One of Gayles’s most recent exhibitions was the 2021 exhibition Divine Legacies in Black Jewelry at the National Museum of Ornamental Metals. Gayles’s most recent curatorial project was the 2022 Terra Foundation of American Art funded co-curated exhibition Emergence: Intersections at the Center which explored the trajectories and complex interwoven legacies of the South Side Community Art Center and Chicago LGBTQ+ communities. Gayles’s personal research methodology combines archaeometry, arts-based research, conservation science, art historical analysis, ethnography, historical reproduction, and technical studies to explore material and visual culture.



Jared Brown is an interdisciplinary artist born in Chicago. In past work, Jared broadcasted audio and text-based work through the radio (CENTRAL AIR RADIO, 88.5 FM), in live DJ sets, and on social media. They consider themselves a data thief, understanding this role from John Akomfrah’s description of the data thief as a figure that does not belong to the past or present. As a data thief, Jared Brown makes archeological digs for fragments of Black American subculture, history, and technology. Jared repurposes these fragments in audio, text, and video to investigate the relationship between history and digital, immaterial space. Jared Brown holds a BFA in video from the Maryland Institute College of Art and moved back to Chicago in 2016 in order to make and share work that directly relates to their personal history.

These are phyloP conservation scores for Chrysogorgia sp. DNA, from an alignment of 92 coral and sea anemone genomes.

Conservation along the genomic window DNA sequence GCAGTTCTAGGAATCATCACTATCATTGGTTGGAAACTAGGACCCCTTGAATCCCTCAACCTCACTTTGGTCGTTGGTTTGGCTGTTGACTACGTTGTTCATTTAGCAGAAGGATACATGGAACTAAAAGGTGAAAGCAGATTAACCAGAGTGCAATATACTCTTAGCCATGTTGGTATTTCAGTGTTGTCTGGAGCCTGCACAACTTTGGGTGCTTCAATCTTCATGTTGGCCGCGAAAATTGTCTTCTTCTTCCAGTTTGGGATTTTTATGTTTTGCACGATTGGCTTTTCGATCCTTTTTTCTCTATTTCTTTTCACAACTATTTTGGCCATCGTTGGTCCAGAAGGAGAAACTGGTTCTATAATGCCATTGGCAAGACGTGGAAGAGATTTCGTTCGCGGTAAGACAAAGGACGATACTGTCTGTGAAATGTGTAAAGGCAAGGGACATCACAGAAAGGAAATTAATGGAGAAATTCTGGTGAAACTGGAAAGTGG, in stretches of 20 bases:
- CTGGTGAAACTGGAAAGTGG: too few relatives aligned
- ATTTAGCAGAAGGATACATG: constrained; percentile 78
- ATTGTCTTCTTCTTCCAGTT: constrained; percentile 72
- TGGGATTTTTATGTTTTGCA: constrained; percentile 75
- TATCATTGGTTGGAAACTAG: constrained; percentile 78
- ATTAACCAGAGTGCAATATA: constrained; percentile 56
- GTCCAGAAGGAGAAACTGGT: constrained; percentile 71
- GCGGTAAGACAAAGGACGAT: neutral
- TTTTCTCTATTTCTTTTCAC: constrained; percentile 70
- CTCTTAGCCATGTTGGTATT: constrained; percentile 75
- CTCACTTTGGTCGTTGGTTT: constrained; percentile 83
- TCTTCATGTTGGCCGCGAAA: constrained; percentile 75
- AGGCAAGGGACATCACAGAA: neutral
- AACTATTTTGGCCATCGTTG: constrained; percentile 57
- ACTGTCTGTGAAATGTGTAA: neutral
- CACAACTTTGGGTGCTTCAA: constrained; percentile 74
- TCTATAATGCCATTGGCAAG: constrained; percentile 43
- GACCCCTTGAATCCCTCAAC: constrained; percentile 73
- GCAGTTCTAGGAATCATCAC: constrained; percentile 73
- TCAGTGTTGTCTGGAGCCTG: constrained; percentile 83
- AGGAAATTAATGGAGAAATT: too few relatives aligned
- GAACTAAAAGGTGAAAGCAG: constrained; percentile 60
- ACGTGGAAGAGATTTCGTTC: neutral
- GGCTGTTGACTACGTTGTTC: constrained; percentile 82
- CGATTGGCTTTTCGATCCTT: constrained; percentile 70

July 8, 2023
2:00 pm - 3:00 pm
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Works in EMERGENCE are diverse in their subject matter and media, but a few themes reappear throughout. Working in abstraction or in the traditionally peaceful genre of still life, artists like William Carter, Allen Stringfellow, and Jonathan Green express themes of interiority or sociability, history or modernity. Notably, Stringfellow and Ralph Arnold both experimented with media and materials and worked extensively in collage, which allowed them to combine abstract design, figurative imagery, and on occasion political ideas.

Viewers typically expect Black artists to focus on particular aspects of their social and political identities within their work. Where might those expectations come from? Still life, abstraction, and collage may express many different things about artists’ interior lives and their visual and social observation, whether connected to public manifestations of identity or not.